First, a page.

Modernist Cities explores the 20th Century’s city form – that of cars, highways, tower blocks and urban renewal. As with many ideas the original concept was utopian – Le Corbusier’s Radiant City – but the reality is more difficult to gauge. For many cities it has provided a model for quality housing in a time of rapid urbanisation, but for the people themselves it has meant the loss of many aspects of social equity that cities provide. From Jane Jacobs battles in New York City to the nostalgia of the ‘Kampong Spirit’ in Singapore, modernist cities have taken as well as provided in equal measure. This urban form is more commonly seen in cities where access to land is restricted and so the solution is up (or reclaim land) and not out.
Suburban Cities are the mirror to Modernist Cities; still reliant on cars and highways for transport, they are commonly seen in countries where land is more freely available, for example in America or Australia. Here residential areas spread into surrounding countryside and the quarter-acre-block is the dream. They have their own issues around social equity, often developing as bedroom communities and drive-’till-you-qualify opportunities for affordable housing.
(New) Traditional Cities are a response to Modernist and Suburban Cities, They look to historic, pedestrian, pre-industralised cities for inspiration, but apply these forms to contemporary contexts.
Mega Cities are the huge urban agglomerations (don’t you love the onomatopoeia of that word) of 10 million people or more. Today cities such as Tokyo (38 million), Jakarta (32 million), New York City (23 million), Mexico City (21 million) and London (14 million) are all Mega Cities.
Ranked Cities considers the competitive nature of cities to attract investment, talent and tourism. Cities are often measured according to such facors as liveability, sustainability or economic power. These rankings are an example of the globalisation of cities.
And finally, Imagined Cities explores the role of cities as a story telling device to help us understand something about the nature of ourselves. Here the city represents an idea that is being explored.
The Great Urbanisation
The Great Urbanisation looks at some of the really pressing issues of our times and how they relate to cities.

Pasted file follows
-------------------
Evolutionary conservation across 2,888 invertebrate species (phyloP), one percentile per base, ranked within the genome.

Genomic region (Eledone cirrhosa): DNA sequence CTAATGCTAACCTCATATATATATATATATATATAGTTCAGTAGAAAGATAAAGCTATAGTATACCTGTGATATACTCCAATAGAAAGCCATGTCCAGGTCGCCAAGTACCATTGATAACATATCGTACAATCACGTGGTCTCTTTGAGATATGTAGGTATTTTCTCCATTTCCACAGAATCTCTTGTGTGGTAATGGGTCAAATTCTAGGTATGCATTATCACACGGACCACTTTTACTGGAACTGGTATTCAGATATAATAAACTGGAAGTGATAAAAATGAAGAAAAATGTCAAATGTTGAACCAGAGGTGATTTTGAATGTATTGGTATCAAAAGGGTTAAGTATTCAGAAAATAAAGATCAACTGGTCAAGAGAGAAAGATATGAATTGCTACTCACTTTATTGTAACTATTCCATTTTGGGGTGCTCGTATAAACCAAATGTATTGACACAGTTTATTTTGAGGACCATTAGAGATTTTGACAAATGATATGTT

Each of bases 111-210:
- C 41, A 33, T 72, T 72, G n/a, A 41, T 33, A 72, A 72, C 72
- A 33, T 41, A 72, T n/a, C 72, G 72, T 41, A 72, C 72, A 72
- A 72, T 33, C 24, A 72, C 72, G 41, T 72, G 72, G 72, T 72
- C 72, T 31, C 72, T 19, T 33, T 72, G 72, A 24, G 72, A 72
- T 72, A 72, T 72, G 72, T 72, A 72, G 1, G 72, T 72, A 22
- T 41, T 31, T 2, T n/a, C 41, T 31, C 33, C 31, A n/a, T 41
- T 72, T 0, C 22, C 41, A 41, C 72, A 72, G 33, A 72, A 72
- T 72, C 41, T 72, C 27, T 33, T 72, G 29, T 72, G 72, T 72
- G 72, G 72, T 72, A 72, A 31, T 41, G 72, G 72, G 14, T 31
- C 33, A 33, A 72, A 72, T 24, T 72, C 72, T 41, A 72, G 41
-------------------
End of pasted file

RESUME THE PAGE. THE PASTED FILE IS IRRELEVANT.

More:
I have grouped them into three main themes – urbanisation, globalisation and climate change, each with differing and overlapping challenges and solutions.
The world is urbanising at an unprecedented rate. This process poses an incredible challenge for humanity, but also a great opportunity, if we can get it right, to improve people’s social and economic equity, living standards and address another great challenge – climate change.
You will see these statistics everywhere, but I want to repeat them here for emphasis:
- 2% of the earth’s surface is occupied by cities.
- In 1900, 10% of the world’s population lived in cities.
- Today, 53% of the world’s population lives in cities, 66% of with world economy comes from cities, and 75% of the world’s CO2 emissions are produced in cities, as well as 33% of city dwellers living in slums.
- By 2050 it is expected that, 70% of the world’s population will live in cities and they will produce at least 75% of the world’s economy.
Data from Living in The Endless City by Ricky Burdett and Philipp Rode, Phaidon Press, 2011 and UN SDG Academy |Sustainable Cities: Module 1, Chapter 1, 2018
Globalisation is the process by which the world is becoming increasingly interconnected through the exchange of goods and ideas. It is fuelled by many factors, including economic migration, multinational corporations and the internet. This process poses challenges such as increasing social and economic inequalities, populism and digital disruption.
Anthropogenic Climate Change is the contemporary process whereby human activity is causing a rise in global temperatures, leading to further effects such as warming oceans, rising sea levels, melting of the polar ice caps as well as unpredictable and more extreme weather events. As you can see from the data above, cities are the overwhelming producers of CO2 gas (a major contributor to the processes driving these rising temperatures). Cities are the problem, but they are also the solution and how cities respond to this challenge will determine our success for generations to come.
In My Backyard
And finally, In My Backyard, looks at how you can become more engaged with your city.
Living in the City examines how you can become more connected with the city you live in, how it becomes part of you and you of it. It will suggest not only ways to explore your city, but also new ways to think about being a citizen.
Urban Activism explores civic engagement, public participation, placemaking and more. Here you will find ideas and tools to jump start your involvement with civic life, making your city a better place and having your say.